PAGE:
‎‎But because the snares of the devil are not at rest even in such a state of things, most rightly at certain seasons of the year the renewal of our vigour is provided for: and now in particular, when one who is greedy of present good might boast himself over the clemency of the weather and the fertility of the land, and having stored his crops in great barns, might say to his soul, “thou hast much goods, eat and drink,” let him take heed to the rebuke of the Divine voice, and hear it saying, “Thou fool, this night they require thy soul of thee, and the things which thou hast prepared, whose shall they be?” (Lk 12:19, 20) This should be the wise man’s most anxious consideration, in order that, as the days of this life are short and its span uncertain, death may never come upon him unawares, and that knowing himself mortal he may meet his end fully prepared. (Leo, Serm. 90.4, NPNF2, vol. 12, pg. 201)

St. Augustine--our Lord's warning against all covetousness extends even to our own goods:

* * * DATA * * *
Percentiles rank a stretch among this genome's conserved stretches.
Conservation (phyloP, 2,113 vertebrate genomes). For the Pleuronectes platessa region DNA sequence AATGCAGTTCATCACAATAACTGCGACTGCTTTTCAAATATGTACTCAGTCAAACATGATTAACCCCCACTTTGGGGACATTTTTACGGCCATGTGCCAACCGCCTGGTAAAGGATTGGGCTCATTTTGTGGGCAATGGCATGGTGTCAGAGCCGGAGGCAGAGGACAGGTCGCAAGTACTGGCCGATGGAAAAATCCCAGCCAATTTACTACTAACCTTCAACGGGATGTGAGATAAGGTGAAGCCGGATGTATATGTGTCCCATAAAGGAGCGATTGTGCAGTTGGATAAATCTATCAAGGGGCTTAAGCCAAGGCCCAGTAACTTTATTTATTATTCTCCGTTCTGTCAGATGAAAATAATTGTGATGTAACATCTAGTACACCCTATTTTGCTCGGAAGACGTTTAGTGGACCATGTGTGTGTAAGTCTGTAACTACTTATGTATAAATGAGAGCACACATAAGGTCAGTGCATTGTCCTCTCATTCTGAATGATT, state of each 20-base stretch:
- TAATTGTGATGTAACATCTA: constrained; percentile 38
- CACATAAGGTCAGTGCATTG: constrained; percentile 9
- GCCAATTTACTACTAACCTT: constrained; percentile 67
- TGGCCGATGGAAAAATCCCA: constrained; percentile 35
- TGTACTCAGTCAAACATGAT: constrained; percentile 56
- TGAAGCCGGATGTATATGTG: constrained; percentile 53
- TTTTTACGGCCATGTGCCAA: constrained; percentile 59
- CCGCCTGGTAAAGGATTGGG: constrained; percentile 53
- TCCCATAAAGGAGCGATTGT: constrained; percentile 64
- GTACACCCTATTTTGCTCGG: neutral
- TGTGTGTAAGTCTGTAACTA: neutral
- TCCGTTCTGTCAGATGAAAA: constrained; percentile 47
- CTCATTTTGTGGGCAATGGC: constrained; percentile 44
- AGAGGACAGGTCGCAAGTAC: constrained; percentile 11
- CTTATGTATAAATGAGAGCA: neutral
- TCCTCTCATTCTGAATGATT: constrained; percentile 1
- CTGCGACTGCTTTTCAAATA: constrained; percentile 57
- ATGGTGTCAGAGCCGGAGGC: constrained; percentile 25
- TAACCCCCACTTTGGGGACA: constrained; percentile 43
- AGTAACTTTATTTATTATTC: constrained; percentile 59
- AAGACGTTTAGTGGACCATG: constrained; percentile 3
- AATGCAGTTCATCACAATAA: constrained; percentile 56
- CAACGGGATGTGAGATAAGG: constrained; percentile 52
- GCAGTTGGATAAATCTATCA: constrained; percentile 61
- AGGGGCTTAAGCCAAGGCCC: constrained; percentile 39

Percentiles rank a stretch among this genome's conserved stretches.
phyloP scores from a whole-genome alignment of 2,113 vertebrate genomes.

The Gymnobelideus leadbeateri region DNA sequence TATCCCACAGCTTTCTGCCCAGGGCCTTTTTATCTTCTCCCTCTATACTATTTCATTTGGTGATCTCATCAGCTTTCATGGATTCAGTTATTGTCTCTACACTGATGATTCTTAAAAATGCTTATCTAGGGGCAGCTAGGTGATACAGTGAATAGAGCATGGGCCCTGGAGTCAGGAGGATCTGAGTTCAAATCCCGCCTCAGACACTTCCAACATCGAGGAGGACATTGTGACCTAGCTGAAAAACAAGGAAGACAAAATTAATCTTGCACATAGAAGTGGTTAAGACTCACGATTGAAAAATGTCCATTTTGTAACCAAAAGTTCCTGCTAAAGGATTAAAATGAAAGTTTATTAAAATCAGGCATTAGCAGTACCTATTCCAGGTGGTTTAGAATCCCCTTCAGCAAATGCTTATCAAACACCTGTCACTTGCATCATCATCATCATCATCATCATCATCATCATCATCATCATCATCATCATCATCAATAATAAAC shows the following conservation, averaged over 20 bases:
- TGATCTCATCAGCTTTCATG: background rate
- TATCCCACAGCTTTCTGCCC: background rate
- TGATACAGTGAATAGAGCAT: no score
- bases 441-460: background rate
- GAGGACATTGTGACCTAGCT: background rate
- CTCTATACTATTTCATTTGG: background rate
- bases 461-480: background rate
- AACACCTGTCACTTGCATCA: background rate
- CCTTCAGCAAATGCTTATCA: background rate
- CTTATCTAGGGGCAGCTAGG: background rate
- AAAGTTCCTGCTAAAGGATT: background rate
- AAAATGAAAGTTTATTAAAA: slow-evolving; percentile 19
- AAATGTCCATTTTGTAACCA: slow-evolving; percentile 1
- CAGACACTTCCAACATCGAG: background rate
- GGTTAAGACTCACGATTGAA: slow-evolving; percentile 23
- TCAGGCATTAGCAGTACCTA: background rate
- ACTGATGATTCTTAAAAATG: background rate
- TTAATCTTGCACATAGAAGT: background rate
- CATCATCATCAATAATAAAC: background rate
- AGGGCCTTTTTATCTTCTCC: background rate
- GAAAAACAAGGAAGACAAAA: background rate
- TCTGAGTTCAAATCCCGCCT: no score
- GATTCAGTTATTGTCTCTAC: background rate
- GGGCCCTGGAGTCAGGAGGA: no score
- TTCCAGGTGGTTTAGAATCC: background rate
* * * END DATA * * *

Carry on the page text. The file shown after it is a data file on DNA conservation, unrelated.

‎‎Thou hast petitioned for a kindness; hear counsel. “I say unto you, Beware of all covetousness.” (Lk 12:15) “Perhaps,” he would say, “thou wouldest call him covetous and greedy, if he were seeking another’s goods; but I say, seek not even thine own greedily or covetously.” This is “Of all, beware of all covetousness.” A heavy burden this! If by any chance this burden be imposed on them that are weak; let Him be sought unto, that He who imposes it, may vouchsafe to give us strength. For it isnot a thing to be lightly regarded, my Brethren, when our Lord, our Redeemer, our Saviour, who died for us, who gave His Own Blood as our ransom, to redeem us, our Advocate and Judge; it is no light matter when He saith, “Beware.” He knoweth well how great the evil is; we know it not, let us believe Him. “Beware,” saith He. Wherefore? of what? “of all covetousness.” I am but keeping what is mine own, I am not taking away another’s; “Beware of all covetousness.” Not only is he covetous, who plunders the goods of others; but he is covetous too, who greedily keeps his own. But if he is so blamed who greedily keeps his own; how is he condemned who plunders what is another’s! “Beware,” He saith, “of all covetousness: For a man’s life consisteth not in the abundance of the things which he possesseth.” (Augustine, Serm. 107.3.4, NPNF1, vol. 6, pg. 437)